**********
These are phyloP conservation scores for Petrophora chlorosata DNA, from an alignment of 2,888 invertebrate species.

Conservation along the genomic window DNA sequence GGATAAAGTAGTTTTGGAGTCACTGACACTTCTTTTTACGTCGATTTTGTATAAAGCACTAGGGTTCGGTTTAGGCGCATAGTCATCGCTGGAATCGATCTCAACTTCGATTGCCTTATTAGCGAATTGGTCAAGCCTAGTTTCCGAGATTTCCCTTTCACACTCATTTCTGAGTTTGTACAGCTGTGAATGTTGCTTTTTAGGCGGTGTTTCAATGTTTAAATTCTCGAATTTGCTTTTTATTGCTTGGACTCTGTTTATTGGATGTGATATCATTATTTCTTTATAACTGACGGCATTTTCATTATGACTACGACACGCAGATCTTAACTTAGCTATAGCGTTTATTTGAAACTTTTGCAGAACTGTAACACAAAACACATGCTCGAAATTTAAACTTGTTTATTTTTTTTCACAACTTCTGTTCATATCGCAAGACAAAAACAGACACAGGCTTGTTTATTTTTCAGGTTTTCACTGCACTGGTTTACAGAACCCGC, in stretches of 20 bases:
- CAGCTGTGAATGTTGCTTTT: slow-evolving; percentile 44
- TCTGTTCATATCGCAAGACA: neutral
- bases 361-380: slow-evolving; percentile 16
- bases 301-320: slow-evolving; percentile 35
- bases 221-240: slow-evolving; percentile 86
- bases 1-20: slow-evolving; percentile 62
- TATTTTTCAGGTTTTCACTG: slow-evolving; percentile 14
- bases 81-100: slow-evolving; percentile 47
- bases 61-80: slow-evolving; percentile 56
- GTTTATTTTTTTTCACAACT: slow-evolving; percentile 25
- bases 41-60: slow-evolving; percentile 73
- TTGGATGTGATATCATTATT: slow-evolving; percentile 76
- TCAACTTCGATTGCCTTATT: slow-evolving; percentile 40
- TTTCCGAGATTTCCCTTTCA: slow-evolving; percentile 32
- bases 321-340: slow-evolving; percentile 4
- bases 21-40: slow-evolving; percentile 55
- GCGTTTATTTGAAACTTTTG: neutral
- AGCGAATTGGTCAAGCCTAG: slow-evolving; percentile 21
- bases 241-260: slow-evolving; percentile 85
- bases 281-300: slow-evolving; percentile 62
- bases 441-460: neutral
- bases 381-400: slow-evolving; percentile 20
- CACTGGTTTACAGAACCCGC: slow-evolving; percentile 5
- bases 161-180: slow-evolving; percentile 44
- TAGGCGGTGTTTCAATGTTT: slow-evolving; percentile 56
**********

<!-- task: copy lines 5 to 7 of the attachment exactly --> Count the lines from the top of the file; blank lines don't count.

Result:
- bases 361-380: slow-evolving; percentile 16
- bases 301-320: slow-evolving; percentile 35
- bases 221-240: slow-evolving; percentile 86